Developing Novel Drugs for Rare Gastrointestinal Disorders
The company was founded in 2014 with a mission to develop effective new drugs for rare gastrointestinal diseases.
Our initial focus is the treatment of Short Bowel Syndrome (SBS).
We have identified a new approach which we believe will enable SBS patients to reduce their dependence on Total Parenteral Nutrition (TPN), thereby vastly improving their quality of life.
Naia Rare Diseases works very closely with the Short Bowel Syndrome Foundation and we are honored to have the Foundation’s CEO, Andrew Jablonski, on our Board of Advisors, advising on Patient-Physician Relations.
SBS is a serious disorder arising from a shortened small intestine.
The causes are varied but the results are very serious – reduction of a functioning bowel mass to below that minimally necessary to balance supply & demand of essential body needs, leading to intestinal failure.
The disease is characterized by diarrhea and nutritional deprivation, with patients too often dependent upon TPN to manage their nutritional needs.
TPN involves intravenous infusion for up to several hours every day which, aside from the negative impact on quality of life, carries side effects as well as high risk of systemic infections via the central intravenous line.
Given the serious potential ramifications for patients dependent upon TPN, Naia Rare Diseases is pursuing an original approach to treating the disease, with the aim of reducing or eliminating the need for this onerous procedure.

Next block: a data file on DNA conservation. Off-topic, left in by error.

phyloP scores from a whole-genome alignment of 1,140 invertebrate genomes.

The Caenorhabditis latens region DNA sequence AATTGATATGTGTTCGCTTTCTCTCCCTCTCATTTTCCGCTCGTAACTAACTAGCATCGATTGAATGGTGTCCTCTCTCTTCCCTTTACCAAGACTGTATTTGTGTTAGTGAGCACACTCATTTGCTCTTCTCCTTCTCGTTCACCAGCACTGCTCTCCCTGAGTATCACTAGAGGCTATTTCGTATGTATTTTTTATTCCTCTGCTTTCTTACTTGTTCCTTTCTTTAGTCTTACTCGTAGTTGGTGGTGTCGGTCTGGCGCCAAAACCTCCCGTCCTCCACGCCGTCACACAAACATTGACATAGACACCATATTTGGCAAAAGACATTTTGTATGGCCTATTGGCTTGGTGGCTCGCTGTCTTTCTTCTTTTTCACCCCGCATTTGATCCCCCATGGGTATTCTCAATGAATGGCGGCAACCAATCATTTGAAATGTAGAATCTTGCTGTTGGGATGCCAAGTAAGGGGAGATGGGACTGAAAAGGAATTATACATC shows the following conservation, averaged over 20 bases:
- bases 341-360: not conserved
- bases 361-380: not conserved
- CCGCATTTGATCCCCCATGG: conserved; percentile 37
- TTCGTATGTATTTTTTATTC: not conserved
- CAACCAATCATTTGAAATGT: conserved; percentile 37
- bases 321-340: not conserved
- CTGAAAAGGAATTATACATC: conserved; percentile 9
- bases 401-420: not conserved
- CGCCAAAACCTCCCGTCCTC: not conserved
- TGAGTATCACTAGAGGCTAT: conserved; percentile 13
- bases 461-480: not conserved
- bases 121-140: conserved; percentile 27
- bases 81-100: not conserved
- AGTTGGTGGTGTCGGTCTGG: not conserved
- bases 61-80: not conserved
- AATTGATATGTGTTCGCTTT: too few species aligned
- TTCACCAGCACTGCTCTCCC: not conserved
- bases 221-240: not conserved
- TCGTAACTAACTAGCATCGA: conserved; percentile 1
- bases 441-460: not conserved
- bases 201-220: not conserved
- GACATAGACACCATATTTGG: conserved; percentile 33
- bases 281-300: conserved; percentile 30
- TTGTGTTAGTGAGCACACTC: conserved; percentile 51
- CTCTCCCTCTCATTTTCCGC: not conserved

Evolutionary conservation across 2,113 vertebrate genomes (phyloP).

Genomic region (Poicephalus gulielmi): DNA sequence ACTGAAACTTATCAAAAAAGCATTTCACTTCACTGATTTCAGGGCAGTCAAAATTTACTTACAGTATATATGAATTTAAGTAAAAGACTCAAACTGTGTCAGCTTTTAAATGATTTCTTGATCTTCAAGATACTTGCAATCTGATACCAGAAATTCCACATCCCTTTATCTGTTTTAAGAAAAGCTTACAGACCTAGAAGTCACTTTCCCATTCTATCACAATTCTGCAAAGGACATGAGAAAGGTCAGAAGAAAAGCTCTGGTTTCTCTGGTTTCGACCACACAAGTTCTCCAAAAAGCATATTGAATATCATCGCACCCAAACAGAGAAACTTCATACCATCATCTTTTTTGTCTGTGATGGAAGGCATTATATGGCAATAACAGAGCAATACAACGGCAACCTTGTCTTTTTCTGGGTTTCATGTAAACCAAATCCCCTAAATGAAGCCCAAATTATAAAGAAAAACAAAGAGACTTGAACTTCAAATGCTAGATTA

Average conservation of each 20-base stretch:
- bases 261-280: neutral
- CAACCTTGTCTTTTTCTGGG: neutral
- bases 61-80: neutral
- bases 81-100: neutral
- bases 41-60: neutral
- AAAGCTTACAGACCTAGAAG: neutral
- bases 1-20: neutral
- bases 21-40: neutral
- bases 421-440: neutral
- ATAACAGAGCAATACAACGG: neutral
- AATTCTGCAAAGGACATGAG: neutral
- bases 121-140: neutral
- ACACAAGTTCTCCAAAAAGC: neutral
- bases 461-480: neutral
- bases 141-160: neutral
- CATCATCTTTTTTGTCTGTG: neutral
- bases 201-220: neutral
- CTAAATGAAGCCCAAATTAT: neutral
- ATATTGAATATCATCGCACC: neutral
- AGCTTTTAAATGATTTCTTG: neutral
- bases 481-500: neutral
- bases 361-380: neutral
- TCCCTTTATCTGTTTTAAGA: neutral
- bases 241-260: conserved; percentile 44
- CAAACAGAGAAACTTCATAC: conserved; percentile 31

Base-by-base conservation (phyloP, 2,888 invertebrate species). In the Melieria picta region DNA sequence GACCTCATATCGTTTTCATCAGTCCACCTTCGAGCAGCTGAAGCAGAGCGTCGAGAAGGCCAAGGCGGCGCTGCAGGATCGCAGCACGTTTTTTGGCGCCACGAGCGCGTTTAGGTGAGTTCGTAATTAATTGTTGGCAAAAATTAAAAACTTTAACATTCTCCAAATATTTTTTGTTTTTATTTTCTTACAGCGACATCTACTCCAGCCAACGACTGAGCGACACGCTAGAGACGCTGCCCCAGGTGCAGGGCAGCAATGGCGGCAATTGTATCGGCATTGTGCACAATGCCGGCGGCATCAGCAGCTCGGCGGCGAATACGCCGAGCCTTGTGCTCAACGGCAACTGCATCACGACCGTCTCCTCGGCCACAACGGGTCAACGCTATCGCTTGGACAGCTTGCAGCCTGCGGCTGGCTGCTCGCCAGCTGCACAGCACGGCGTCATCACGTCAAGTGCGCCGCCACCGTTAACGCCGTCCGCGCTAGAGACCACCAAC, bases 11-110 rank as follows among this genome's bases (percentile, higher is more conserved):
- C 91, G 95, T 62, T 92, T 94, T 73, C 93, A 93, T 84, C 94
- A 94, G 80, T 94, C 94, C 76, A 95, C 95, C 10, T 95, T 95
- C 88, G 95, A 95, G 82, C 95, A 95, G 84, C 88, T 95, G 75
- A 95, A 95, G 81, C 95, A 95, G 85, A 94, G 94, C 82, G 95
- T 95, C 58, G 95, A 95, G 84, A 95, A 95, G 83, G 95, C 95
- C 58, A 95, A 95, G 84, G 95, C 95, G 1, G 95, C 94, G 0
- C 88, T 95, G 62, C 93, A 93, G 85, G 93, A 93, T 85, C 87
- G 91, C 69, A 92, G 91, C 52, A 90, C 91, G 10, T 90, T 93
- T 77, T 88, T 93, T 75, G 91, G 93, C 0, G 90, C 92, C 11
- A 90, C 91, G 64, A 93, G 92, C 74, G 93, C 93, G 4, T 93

Currently, there are three approaches to the treatment of SBS:
- Managing symptoms: using anti-diarrhea medications etc, while attempting to wean patients off TPN.
- Surgery: various surgical techniques to add length to the small intestine
- Increasing surface area of the remaining gut: a drug currently on the market stimulates the gut villi to grow and thus increases the surface area for nutritional absorption.
Naia Rare Diseases is developing a fourth approach:
Slowing the transit of food through the gut by administering low concentrations of GLP-1, a natural brake to stomach contractions and gut transit.
GLP-1 acts immediately to reduce gut transit, reduce or eliminate diarrhea and reduce or eliminate the need for TPN.
Naia’s lead drug, NB 1001, is a long acting injectable GLP-1 analogue specifically developed to treat patients with SBS.
Licensed from Amunix Operating Inc, NB 1001 uses Amunix’s proprietary XTEN® technology to extend the half-life of the GLP-1 peptide, allowing for once or twice-per-month dosing, thus considerably increasing convenience for patients and caregivers.
NB1001 is patent protected and has received orphan drug designation by the FDA.
Naia has assembled an advisory board of some of the most notable experts in the disease to help guide the development of NB 1001. They have been intimately involved in designing the Phase 1 clinical study which will start in 2018.
Naia’s second drug, NB 1002, is a long acting GLP-2 analog with similar proprietary extended half-life technology.
NB1002 is being developed for SBS (adult and pediatric). Using this approach we expect the concentrations of NB 1002 needed to be lower and safer than other GLP-2 approaches on the market and in development, while providing the added convenience of twice a month (instead of daily) administration.
NB 1002 is patent protected.